Picnogenol: According to clinical trials, pycnogenol may be recommended in multiple pathological situations, such as chronic venous insufficiency, muscle cramps, venous ulcers, prevention of thrombus formation in long flights, diabetic microangiopathies, retinopathies, as an antioxidant, in the improvement of cognitive function, in cases of systemic lupus erythematosus, in asthmatic processes, in erectile dysfunction and male infertility, in hypercholesterolemia, osteoarthritis and in attention deficit / hyperactivity syndrome in children.
– Pinus sylvestris shoots are used internally as expectorants and mucolytics; externally as adjuvants in the treatment of musculoskeletal conditions.
– The essential oil is used as mucolytic and expectorant.
– Turpentine is used as a rubefacient.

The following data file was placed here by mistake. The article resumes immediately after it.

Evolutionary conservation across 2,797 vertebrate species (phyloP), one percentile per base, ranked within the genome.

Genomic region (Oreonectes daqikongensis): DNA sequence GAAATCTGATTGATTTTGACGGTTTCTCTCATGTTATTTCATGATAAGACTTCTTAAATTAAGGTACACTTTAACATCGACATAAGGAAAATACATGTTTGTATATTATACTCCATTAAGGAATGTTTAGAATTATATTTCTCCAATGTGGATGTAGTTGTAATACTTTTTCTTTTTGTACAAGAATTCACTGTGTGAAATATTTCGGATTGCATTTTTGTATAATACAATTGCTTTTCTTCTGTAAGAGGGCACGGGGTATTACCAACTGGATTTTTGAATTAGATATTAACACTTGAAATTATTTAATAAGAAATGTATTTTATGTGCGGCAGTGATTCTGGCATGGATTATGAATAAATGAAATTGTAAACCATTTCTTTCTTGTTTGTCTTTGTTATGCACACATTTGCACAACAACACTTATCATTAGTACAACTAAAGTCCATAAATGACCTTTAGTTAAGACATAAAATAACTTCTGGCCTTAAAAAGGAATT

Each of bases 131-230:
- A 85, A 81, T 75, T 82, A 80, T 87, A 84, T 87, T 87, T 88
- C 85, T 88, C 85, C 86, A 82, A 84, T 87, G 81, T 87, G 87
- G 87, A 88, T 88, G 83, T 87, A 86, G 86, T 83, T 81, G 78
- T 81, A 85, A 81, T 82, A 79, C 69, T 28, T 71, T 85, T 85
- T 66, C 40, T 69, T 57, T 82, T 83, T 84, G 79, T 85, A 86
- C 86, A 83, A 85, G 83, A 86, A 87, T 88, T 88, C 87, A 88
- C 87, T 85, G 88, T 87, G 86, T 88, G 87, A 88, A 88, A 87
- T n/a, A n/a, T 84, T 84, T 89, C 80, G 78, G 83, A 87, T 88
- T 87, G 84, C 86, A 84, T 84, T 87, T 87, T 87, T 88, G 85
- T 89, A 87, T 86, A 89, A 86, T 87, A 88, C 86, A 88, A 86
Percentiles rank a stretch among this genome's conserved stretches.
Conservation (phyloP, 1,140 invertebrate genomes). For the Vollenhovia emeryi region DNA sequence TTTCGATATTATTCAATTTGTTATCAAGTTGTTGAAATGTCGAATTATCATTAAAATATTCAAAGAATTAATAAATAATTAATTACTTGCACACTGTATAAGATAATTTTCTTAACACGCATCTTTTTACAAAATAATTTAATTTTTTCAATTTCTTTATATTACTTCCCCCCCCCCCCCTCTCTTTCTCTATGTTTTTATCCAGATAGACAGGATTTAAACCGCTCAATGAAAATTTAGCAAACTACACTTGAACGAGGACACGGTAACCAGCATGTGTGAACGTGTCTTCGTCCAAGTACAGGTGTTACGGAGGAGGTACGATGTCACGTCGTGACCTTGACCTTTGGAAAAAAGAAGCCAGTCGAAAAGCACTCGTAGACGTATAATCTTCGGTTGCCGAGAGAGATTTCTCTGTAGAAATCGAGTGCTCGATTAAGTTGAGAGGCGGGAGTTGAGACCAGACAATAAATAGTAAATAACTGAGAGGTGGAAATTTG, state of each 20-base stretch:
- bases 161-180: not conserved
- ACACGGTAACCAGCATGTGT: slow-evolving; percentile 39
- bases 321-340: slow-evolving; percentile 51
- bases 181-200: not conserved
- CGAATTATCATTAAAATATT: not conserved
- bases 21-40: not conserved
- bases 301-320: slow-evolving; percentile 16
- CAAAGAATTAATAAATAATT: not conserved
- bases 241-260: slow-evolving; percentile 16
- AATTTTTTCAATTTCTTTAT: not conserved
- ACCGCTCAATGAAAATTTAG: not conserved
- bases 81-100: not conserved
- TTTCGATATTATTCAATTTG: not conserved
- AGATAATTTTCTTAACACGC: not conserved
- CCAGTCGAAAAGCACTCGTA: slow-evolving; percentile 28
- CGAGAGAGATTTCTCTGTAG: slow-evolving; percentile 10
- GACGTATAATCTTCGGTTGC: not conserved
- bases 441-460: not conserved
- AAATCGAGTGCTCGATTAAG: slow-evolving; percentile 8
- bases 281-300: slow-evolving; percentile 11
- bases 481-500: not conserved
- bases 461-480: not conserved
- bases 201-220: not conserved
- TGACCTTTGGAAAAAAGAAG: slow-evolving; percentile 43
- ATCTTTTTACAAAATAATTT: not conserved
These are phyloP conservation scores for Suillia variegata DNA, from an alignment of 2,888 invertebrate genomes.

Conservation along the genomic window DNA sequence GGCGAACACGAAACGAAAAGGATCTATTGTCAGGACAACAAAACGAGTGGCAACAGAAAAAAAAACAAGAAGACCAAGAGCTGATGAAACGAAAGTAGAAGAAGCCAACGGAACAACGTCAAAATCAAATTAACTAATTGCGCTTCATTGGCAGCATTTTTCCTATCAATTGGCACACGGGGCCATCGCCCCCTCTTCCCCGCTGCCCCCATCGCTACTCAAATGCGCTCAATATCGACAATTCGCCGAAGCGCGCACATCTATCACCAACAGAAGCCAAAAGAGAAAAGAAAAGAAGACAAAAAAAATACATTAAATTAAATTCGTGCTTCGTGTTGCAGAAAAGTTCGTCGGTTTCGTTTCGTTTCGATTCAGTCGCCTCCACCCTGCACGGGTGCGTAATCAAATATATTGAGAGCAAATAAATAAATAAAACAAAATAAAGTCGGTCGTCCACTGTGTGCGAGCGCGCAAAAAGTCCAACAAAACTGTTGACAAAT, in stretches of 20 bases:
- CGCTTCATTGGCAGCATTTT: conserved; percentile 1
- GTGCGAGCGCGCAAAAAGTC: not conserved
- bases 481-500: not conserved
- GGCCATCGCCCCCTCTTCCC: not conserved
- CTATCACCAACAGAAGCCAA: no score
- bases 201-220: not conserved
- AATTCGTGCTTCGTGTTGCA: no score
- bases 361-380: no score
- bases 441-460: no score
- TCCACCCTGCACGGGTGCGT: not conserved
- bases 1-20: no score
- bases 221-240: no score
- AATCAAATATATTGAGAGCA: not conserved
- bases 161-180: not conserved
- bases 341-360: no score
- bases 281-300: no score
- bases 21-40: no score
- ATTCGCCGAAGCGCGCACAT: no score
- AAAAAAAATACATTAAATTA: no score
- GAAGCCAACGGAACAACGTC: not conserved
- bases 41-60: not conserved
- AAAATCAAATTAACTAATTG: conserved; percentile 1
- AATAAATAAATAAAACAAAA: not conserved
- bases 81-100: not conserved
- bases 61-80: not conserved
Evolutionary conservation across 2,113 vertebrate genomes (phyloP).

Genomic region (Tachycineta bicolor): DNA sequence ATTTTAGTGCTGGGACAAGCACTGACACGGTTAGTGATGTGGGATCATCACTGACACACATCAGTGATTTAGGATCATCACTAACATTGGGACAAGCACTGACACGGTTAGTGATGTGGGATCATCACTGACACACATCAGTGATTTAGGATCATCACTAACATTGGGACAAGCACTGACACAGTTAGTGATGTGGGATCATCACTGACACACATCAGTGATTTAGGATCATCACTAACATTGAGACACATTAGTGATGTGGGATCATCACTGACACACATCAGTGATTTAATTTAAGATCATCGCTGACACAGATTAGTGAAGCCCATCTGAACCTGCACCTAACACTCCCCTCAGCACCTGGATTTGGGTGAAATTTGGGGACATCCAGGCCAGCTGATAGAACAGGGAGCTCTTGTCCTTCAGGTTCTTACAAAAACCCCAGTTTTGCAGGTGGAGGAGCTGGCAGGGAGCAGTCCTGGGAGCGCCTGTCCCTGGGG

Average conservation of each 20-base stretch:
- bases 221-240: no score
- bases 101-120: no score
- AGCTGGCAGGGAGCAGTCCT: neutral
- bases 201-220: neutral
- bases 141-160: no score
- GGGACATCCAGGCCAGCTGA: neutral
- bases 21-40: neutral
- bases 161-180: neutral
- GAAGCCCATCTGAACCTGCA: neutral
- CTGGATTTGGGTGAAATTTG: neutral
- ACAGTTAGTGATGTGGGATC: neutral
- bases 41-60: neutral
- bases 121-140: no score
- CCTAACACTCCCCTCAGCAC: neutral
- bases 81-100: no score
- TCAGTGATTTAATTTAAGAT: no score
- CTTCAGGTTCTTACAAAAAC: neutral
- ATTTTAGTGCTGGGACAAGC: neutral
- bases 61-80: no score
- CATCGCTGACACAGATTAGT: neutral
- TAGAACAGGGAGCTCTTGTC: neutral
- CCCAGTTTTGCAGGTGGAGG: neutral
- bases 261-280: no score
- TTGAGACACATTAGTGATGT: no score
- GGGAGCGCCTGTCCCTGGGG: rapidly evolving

– Picnogenol has been the object of numerous pharmacological studies in which multiple pharmacological actions have been revealed, among which its antioxidant activity stands out. In this sense, the available data are demonstrative of its action on different systems involved in the oxidative status as well as the inhibition of lipid peroxidation, while protecting DNA against oxidative damage and reducing, in vitro, the apoptotic process induced by β-amyloid. In addition, the picnogenol induces the intracellular synthesis of antioxidant enzymes and inhibits the activity of prooxidant enzymes in a dose-dependent manner. Its free radical scavenging activity also extends to nitrogen radicals. In humans it has been observed that the administration of picnogenol significantly increases the absorbance capacity of oxygen free radicals (ORAC) of the blood, as well as the antioxidant activity of the plasma.